EPA conducts specific mitigation work. In an effort to reduce emissions of methane internationally, EPA's Green Programs have expanded to lead an effort to improve the operation of the Russian natural gas infrastructure. Over the past half year, the Russian organization Gazprom and EPA have conducted a series of visits and meetings which have led to the development of a U.S./Gazprom Working Group. As a result of this cooperation, five U.S. companies signed protocols of intent with Gazprom to pursue technical and commercial relationships to achieve the Working Group's goals of energy efficiency and environmental protection. In addition, EPA is working with Russia, Ukraine, the Czech Republic, Slovakia, Poland, and China to identify and encourage development of profitable projects to reduce methane emissions from coal mines.
EPA also has several programs underway to expand international markets for CFC free, energy efficient technology in the home refrigeration market. As one of the largest growing technologies in developing countries, especially China and India, the rapid growth of home refrigeration creates an exponential demand for ozone depleting CFCs and additional potential for global warming and local air and water pollution through increased energy use.
A joint EPA/Chinese project, involving government, academia, and industry, has been evaluating CFC substitutes and technologies to increase the energy efficiency of Chinese refrigerators. This year's program will convert a refrigerator factory line in China to CFC alternatives and at the same time increase the energy efficiency by 50 percent. The goal of the program is to channel investment in China to preventing pollution rather than generating additional energy supply. U.S. industry participation in the program will lead to increased U.S. exports of CFC-free, energy efficient technology.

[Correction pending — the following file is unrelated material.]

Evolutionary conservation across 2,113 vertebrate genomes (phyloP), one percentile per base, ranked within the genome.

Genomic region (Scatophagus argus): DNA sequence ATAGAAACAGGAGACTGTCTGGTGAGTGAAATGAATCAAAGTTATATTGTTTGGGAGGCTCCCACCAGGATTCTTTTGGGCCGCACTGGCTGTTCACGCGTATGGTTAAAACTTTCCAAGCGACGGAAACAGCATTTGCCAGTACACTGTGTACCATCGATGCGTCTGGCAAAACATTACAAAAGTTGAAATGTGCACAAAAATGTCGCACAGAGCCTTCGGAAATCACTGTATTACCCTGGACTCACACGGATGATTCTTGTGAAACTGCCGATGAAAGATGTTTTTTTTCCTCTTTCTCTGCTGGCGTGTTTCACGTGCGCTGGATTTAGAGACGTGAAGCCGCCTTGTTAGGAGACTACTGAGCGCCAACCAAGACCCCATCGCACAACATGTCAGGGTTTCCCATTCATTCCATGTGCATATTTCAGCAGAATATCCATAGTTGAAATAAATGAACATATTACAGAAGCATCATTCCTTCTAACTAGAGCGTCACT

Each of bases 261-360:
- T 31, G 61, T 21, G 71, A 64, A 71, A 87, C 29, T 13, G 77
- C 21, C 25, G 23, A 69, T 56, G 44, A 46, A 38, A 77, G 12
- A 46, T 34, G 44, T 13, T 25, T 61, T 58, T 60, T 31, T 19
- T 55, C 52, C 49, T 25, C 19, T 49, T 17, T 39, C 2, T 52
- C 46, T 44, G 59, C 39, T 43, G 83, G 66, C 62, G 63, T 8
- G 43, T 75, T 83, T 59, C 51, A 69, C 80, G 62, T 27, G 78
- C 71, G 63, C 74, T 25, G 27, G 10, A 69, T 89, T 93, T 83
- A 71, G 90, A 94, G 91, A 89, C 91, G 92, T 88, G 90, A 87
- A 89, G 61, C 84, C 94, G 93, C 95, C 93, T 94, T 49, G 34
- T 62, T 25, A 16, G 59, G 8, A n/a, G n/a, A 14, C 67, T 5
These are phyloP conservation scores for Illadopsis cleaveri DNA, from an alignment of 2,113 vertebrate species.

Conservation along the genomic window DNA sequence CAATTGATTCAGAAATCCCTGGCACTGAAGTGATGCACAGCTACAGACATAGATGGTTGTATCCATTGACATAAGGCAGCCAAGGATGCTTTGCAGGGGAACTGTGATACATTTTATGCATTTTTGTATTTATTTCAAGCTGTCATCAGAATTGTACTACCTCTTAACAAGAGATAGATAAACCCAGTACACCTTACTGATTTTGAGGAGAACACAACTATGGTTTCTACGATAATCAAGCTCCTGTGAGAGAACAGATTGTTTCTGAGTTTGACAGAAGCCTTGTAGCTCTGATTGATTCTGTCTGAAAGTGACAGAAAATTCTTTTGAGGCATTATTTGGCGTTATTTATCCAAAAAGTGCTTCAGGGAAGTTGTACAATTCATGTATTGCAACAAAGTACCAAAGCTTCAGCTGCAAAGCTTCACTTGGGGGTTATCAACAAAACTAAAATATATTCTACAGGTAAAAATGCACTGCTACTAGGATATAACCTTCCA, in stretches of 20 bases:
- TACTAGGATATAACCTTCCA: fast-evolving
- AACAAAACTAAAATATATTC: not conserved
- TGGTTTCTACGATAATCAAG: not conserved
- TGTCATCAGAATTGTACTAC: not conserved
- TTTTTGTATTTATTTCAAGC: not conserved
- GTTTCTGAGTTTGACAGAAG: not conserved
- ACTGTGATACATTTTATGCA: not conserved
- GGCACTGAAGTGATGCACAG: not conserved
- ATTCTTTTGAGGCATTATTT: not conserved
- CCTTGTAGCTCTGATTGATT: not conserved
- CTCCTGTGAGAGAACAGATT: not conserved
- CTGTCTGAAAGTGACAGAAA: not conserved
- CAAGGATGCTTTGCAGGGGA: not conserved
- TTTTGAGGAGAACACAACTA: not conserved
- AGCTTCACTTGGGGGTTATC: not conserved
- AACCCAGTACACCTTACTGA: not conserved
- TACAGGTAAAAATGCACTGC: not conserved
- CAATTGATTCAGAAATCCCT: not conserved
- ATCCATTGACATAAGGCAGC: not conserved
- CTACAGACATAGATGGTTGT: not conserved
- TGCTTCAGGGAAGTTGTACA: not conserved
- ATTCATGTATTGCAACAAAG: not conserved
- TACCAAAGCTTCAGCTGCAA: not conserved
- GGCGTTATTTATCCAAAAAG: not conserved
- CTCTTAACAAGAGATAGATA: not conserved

We are also evaluating potential energy efficiency projects in refrigeration in India and Russia, and technology transfer of energy efficient lighting and buildings programs to India, Russia, Mexico, Chile, China, and other countries.
Working with the U.S. Agency for International Development (AID), EPA is initiating a program with the Russian environment ministry and the Moscow area electric utility to share with them the U.S. experience with economic incentives, including integrated resource planning (IRP). This training will expose Russian technicians to the skills needed to both generate and use electricity more efficiently. Finally, we have in conjunction with other agencies started Energy Efficiency centers in Moscow, Prague, and Warsaw to encourage the introduction of technologies, develop new regulations, and spur legislation to encourage energy efficiency.
One of the more important efforts the United States is undertaking bilaterally is the Country Studies initiative. This interagency program, jointly managed with colleagues from DOE as well as AID, provides technical and financial assistance to developing and transitional countries to lay groundwork for the national climate policies and measures required under the Climate Convention. This initiative should help open foreign markets for U.S. expertise in energy efficiency, renewable energy, and pollution control technologies. We are very pleased with the enthusiastic, international response for this ground-breaking program, which is, in my view, a model of interagency technical cooperation.
EPA also has sponsored intemational cooperation in developing methods to estimate greenhouse gas emissions and sinks. More than 40 countries are engaged in this effort. We also are working with the IPCC and the Organization for Economic Cooperation and Development (OECD) to train officials in other countries to prepare their inventories. If other governments do not understand their sources and sinks of greenhouse gases, they will not be able to develop and carry out effective reduction efforts. This project also will help make the Climate Convention more enforceable in the future.